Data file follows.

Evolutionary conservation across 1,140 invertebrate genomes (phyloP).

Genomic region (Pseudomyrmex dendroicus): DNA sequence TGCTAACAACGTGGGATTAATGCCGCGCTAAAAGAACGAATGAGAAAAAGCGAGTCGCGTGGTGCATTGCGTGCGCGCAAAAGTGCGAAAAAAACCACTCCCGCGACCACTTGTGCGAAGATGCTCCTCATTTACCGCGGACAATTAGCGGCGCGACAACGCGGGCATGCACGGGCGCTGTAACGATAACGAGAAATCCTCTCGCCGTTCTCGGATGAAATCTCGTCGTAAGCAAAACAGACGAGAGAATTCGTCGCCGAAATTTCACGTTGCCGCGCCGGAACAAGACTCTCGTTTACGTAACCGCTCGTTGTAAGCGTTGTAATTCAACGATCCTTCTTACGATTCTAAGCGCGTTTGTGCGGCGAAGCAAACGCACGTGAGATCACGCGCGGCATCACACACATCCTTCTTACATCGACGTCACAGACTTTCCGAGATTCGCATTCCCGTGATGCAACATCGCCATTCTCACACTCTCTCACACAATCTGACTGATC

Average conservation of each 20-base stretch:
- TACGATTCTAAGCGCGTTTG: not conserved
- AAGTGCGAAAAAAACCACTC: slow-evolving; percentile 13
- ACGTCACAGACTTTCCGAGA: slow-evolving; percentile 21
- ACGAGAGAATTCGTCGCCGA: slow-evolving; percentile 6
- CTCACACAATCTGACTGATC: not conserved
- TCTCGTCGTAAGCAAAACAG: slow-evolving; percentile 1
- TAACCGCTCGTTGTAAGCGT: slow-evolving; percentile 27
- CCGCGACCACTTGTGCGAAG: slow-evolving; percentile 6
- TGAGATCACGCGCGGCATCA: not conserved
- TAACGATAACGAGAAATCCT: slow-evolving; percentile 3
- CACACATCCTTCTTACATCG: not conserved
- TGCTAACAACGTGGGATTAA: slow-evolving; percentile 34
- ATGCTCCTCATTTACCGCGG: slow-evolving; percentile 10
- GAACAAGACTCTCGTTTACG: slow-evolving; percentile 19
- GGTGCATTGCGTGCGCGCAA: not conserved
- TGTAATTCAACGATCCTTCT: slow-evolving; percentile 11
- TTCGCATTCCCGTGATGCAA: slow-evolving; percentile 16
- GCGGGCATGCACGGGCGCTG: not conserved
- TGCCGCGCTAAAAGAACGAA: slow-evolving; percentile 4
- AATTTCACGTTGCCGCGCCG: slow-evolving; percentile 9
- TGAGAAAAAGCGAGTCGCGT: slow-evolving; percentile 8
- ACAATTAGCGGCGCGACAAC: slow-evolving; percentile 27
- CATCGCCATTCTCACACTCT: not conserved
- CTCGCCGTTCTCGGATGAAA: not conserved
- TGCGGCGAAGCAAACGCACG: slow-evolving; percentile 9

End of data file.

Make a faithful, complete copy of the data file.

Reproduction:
Evolutionary conservation across 1,140 invertebrate genomes (phyloP).

Genomic region (Pseudomyrmex dendroicus): DNA sequence TGCTAACAACGTGGGATTAATGCCGCGCTAAAAGAACGAATGAGAAAAAGCGAGTCGCGTGGTGCATTGCGTGCGCGCAAAAGTGCGAAAAAAACCACTCCCGCGACCACTTGTGCGAAGATGCTCCTCATTTACCGCGGACAATTAGCGGCGCGACAACGCGGGCATGCACGGGCGCTGTAACGATAACGAGAAATCCTCTCGCCGTTCTCGGATGAAATCTCGTCGTAAGCAAAACAGACGAGAGAATTCGTCGCCGAAATTTCACGTTGCCGCGCCGGAACAAGACTCTCGTTTACGTAACCGCTCGTTGTAAGCGTTGTAATTCAACGATCCTTCTTACGATTCTAAGCGCGTTTGTGCGGCGAAGCAAACGCACGTGAGATCACGCGCGGCATCACACACATCCTTCTTACATCGACGTCACAGACTTTCCGAGATTCGCATTCCCGTGATGCAACATCGCCATTCTCACACTCTCTCACACAATCTGACTGATC

Average conservation of each 20-base stretch:
- TACGATTCTAAGCGCGTTTG: not conserved
- AAGTGCGAAAAAAACCACTC: slow-evolving; percentile 13
- ACGTCACAGACTTTCCGAGA: slow-evolving; percentile 21
- ACGAGAGAATTCGTCGCCGA: slow-evolving; percentile 6
- CTCACACAATCTGACTGATC: not conserved
- TCTCGTCGTAAGCAAAACAG: slow-evolving; percentile 1
- TAACCGCTCGTTGTAAGCGT: slow-evolving; percentile 27
- CCGCGACCACTTGTGCGAAG: slow-evolving; percentile 6
- TGAGATCACGCGCGGCATCA: not conserved
- TAACGATAACGAGAAATCCT: slow-evolving; percentile 3
- CACACATCCTTCTTACATCG: not conserved
- TGCTAACAACGTGGGATTAA: slow-evolving; percentile 34
- ATGCTCCTCATTTACCGCGG: slow-evolving; percentile 10
- GAACAAGACTCTCGTTTACG: slow-evolving; percentile 19
- GGTGCATTGCGTGCGCGCAA: not conserved
- TGTAATTCAACGATCCTTCT: slow-evolving; percentile 11
- TTCGCATTCCCGTGATGCAA: slow-evolving; percentile 16
- GCGGGCATGCACGGGCGCTG: not conserved
- TGCCGCGCTAAAAGAACGAA: slow-evolving; percentile 4
- AATTTCACGTTGCCGCGCCG: slow-evolving; percentile 9
- TGAGAAAAAGCGAGTCGCGT: slow-evolving; percentile 8
- ACAATTAGCGGCGCGACAAC: slow-evolving; percentile 27
- CATCGCCATTCTCACACTCT: not conserved
- CTCGCCGTTCTCGGATGAAA: not conserved
- TGCGGCGAAGCAAACGCACG: slow-evolving; percentile 9